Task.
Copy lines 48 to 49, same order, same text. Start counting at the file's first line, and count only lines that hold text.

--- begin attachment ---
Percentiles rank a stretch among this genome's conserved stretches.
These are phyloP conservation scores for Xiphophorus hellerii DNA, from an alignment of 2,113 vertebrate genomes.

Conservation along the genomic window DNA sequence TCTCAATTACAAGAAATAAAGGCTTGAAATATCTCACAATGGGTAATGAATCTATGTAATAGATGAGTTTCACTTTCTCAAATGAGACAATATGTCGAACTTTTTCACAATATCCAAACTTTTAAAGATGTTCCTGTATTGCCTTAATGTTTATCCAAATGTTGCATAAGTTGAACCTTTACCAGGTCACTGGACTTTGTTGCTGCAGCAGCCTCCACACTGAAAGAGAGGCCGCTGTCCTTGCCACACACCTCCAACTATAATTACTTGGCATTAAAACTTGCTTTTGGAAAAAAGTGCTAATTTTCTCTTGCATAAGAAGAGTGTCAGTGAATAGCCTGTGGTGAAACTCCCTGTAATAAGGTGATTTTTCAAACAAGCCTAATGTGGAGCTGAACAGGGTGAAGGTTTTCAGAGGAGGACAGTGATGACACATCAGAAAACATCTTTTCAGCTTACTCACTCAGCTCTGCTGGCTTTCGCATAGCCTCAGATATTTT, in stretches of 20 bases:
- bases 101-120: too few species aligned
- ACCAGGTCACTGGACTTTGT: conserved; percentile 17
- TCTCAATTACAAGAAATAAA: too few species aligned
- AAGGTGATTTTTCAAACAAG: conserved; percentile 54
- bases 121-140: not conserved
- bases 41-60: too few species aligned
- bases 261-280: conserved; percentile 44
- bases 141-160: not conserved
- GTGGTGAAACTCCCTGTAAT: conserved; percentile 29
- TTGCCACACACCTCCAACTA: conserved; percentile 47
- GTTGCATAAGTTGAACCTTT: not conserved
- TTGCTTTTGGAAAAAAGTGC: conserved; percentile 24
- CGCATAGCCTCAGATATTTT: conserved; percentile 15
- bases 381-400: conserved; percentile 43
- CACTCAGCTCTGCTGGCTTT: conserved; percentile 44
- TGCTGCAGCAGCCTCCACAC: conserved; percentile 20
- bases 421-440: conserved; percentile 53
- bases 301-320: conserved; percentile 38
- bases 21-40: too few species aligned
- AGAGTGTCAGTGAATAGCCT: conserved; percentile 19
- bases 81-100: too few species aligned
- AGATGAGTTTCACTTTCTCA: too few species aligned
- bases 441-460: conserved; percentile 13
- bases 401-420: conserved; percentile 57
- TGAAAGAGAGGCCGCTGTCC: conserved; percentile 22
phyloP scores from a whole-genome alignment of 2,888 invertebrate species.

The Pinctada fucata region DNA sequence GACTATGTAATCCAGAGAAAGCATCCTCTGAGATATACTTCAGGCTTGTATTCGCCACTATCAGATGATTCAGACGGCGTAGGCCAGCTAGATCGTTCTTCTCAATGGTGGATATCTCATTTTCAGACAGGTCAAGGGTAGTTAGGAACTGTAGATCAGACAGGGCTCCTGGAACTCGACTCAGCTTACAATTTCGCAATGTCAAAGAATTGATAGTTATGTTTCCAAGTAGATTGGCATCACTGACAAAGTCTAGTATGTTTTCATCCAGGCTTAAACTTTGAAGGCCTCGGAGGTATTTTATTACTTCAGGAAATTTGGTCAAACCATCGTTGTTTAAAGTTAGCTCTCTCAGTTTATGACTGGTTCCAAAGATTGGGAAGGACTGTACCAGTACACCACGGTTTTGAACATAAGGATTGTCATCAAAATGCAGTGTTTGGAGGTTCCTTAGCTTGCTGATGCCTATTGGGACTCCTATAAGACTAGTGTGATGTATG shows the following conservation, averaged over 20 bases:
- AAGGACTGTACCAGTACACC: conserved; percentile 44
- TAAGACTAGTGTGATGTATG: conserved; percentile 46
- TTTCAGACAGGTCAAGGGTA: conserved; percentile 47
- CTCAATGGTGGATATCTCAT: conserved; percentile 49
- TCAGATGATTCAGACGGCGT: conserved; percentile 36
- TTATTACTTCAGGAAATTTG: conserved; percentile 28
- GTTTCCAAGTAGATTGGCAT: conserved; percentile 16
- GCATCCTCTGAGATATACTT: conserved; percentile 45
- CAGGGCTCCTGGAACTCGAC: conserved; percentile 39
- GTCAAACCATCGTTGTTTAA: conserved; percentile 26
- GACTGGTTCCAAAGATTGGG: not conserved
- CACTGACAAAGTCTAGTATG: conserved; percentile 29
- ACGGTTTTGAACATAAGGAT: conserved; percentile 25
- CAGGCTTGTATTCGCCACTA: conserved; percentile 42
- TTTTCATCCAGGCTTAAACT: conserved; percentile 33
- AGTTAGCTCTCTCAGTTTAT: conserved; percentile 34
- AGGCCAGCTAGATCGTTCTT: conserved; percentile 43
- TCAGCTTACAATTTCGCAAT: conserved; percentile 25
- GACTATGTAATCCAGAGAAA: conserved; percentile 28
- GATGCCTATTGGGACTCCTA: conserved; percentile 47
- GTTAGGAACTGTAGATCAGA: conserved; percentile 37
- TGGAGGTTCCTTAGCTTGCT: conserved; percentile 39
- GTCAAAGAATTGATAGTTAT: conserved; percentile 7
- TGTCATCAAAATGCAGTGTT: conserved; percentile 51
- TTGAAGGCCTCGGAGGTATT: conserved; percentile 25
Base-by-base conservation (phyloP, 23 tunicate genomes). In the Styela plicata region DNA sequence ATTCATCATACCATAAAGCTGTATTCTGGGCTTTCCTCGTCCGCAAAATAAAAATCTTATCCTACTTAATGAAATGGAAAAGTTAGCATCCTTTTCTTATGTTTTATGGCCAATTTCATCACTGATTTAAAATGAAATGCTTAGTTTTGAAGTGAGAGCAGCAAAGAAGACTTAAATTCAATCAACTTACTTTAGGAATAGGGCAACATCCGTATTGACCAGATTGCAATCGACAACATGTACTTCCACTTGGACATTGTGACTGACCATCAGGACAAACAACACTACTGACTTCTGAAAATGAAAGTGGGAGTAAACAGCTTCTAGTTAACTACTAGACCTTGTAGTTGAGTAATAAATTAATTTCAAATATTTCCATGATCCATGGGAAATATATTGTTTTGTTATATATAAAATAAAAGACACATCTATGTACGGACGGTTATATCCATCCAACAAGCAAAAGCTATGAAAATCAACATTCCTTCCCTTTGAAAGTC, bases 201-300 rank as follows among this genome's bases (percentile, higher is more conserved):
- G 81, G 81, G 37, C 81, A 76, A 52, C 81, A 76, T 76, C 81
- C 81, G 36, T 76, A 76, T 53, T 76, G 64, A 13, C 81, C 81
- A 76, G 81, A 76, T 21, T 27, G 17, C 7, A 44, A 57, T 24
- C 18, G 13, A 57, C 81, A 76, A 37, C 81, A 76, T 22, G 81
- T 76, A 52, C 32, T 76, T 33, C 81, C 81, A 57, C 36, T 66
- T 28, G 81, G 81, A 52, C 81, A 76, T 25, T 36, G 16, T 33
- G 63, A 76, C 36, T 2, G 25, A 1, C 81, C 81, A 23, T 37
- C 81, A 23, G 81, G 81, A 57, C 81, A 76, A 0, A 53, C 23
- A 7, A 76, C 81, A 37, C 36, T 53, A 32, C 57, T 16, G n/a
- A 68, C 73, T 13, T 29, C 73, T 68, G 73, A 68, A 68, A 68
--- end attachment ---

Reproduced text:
- TCAGCTTACAATTTCGCAAT: conserved; percentile 25
- GACTATGTAATCCAGAGAAA: conserved; percentile 28